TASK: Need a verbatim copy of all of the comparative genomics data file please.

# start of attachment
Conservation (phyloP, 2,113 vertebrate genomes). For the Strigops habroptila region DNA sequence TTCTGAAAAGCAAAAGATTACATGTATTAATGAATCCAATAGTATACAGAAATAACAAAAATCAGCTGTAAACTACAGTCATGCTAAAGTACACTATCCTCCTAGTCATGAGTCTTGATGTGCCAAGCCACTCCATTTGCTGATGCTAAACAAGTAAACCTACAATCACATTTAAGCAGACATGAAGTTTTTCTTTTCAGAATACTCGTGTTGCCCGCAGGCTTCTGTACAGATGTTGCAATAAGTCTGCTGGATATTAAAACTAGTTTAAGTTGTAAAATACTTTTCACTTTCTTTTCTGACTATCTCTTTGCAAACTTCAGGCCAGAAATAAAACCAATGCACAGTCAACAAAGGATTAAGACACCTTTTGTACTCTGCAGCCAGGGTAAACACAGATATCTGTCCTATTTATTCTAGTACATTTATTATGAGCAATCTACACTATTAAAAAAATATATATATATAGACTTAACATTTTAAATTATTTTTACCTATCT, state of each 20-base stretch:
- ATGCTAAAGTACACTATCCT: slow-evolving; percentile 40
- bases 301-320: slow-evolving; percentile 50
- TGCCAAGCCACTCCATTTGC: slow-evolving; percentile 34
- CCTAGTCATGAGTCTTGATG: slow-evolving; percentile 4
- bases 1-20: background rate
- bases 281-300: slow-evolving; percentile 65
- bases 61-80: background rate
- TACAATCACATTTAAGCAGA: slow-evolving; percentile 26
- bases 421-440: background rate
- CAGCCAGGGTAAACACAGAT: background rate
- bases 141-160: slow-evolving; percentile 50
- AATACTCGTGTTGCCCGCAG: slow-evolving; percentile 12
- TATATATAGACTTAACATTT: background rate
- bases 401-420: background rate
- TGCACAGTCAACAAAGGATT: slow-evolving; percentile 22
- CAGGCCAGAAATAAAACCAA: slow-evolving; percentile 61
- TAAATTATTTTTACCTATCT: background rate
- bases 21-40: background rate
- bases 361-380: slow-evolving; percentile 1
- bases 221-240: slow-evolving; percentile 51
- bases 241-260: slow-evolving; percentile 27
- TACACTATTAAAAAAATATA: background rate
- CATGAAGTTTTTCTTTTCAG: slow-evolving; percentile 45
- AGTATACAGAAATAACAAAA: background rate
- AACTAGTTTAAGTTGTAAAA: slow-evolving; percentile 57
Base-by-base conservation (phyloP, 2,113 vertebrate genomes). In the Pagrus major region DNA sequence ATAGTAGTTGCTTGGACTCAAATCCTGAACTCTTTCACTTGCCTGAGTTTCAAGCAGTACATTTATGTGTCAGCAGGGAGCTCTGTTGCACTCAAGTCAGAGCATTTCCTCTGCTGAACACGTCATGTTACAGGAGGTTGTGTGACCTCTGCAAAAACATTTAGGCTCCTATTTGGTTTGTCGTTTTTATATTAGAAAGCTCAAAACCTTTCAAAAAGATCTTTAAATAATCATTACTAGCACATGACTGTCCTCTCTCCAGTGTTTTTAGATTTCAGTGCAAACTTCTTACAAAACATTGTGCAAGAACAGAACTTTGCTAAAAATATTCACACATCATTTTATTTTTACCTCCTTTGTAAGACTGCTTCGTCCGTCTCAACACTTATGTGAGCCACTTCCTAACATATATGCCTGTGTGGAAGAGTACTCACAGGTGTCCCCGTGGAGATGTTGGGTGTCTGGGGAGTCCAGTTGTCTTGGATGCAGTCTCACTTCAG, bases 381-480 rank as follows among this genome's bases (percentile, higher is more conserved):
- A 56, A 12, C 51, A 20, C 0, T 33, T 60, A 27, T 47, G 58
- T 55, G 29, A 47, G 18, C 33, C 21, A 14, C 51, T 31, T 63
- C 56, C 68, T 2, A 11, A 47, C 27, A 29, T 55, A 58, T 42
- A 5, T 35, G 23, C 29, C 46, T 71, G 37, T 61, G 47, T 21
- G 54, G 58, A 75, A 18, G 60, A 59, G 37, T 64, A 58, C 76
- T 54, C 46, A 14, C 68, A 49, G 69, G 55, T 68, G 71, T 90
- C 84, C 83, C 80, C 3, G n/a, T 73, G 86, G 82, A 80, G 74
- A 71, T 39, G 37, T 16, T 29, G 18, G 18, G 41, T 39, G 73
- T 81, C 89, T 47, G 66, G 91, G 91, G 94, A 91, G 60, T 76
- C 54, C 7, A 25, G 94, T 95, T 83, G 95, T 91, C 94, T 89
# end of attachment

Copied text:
Conservation (phyloP, 2,113 vertebrate genomes). For the Strigops habroptila region DNA sequence TTCTGAAAAGCAAAAGATTACATGTATTAATGAATCCAATAGTATACAGAAATAACAAAAATCAGCTGTAAACTACAGTCATGCTAAAGTACACTATCCTCCTAGTCATGAGTCTTGATGTGCCAAGCCACTCCATTTGCTGATGCTAAACAAGTAAACCTACAATCACATTTAAGCAGACATGAAGTTTTTCTTTTCAGAATACTCGTGTTGCCCGCAGGCTTCTGTACAGATGTTGCAATAAGTCTGCTGGATATTAAAACTAGTTTAAGTTGTAAAATACTTTTCACTTTCTTTTCTGACTATCTCTTTGCAAACTTCAGGCCAGAAATAAAACCAATGCACAGTCAACAAAGGATTAAGACACCTTTTGTACTCTGCAGCCAGGGTAAACACAGATATCTGTCCTATTTATTCTAGTACATTTATTATGAGCAATCTACACTATTAAAAAAATATATATATATAGACTTAACATTTTAAATTATTTTTACCTATCT, state of each 20-base stretch:
- ATGCTAAAGTACACTATCCT: slow-evolving; percentile 40
- bases 301-320: slow-evolving; percentile 50
- TGCCAAGCCACTCCATTTGC: slow-evolving; percentile 34
- CCTAGTCATGAGTCTTGATG: slow-evolving; percentile 4
- bases 1-20: background rate
- bases 281-300: slow-evolving; percentile 65
- bases 61-80: background rate
- TACAATCACATTTAAGCAGA: slow-evolving; percentile 26
- bases 421-440: background rate
- CAGCCAGGGTAAACACAGAT: background rate
- bases 141-160: slow-evolving; percentile 50
- AATACTCGTGTTGCCCGCAG: slow-evolving; percentile 12
- TATATATAGACTTAACATTT: background rate
- bases 401-420: background rate
- TGCACAGTCAACAAAGGATT: slow-evolving; percentile 22
- CAGGCCAGAAATAAAACCAA: slow-evolving; percentile 61
- TAAATTATTTTTACCTATCT: background rate
- bases 21-40: background rate
- bases 361-380: slow-evolving; percentile 1
- bases 221-240: slow-evolving; percentile 51
- bases 241-260: slow-evolving; percentile 27
- TACACTATTAAAAAAATATA: background rate
- CATGAAGTTTTTCTTTTCAG: slow-evolving; percentile 45
- AGTATACAGAAATAACAAAA: background rate
- AACTAGTTTAAGTTGTAAAA: slow-evolving; percentile 57
Base-by-base conservation (phyloP, 2,113 vertebrate genomes). In the Pagrus major region DNA sequence ATAGTAGTTGCTTGGACTCAAATCCTGAACTCTTTCACTTGCCTGAGTTTCAAGCAGTACATTTATGTGTCAGCAGGGAGCTCTGTTGCACTCAAGTCAGAGCATTTCCTCTGCTGAACACGTCATGTTACAGGAGGTTGTGTGACCTCTGCAAAAACATTTAGGCTCCTATTTGGTTTGTCGTTTTTATATTAGAAAGCTCAAAACCTTTCAAAAAGATCTTTAAATAATCATTACTAGCACATGACTGTCCTCTCTCCAGTGTTTTTAGATTTCAGTGCAAACTTCTTACAAAACATTGTGCAAGAACAGAACTTTGCTAAAAATATTCACACATCATTTTATTTTTACCTCCTTTGTAAGACTGCTTCGTCCGTCTCAACACTTATGTGAGCCACTTCCTAACATATATGCCTGTGTGGAAGAGTACTCACAGGTGTCCCCGTGGAGATGTTGGGTGTCTGGGGAGTCCAGTTGTCTTGGATGCAGTCTCACTTCAG, bases 381-480 rank as follows among this genome's bases (percentile, higher is more conserved):
- A 56, A 12, C 51, A 20, C 0, T 33, T 60, A 27, T 47, G 58
- T 55, G 29, A 47, G 18, C 33, C 21, A 14, C 51, T 31, T 63
- C 56, C 68, T 2, A 11, A 47, C 27, A 29, T 55, A 58, T 42
- A 5, T 35, G 23, C 29, C 46, T 71, G 37, T 61, G 47, T 21
- G 54, G 58, A 75, A 18, G 60, A 59, G 37, T 64, A 58, C 76
- T 54, C 46, A 14, C 68, A 49, G 69, G 55, T 68, G 71, T 90
- C 84, C 83, C 80, C 3, G n/a, T 73, G 86, G 82, A 80, G 74
- A 71, T 39, G 37, T 16, T 29, G 18, G 18, G 41, T 39, G 73
- T 81, C 89, T 47, G 66, G 91, G 91, G 94, A 91, G 60, T 76
- C 54, C 7, A 25, G 94, T 95, T 83, G 95, T 91, C 94, T 89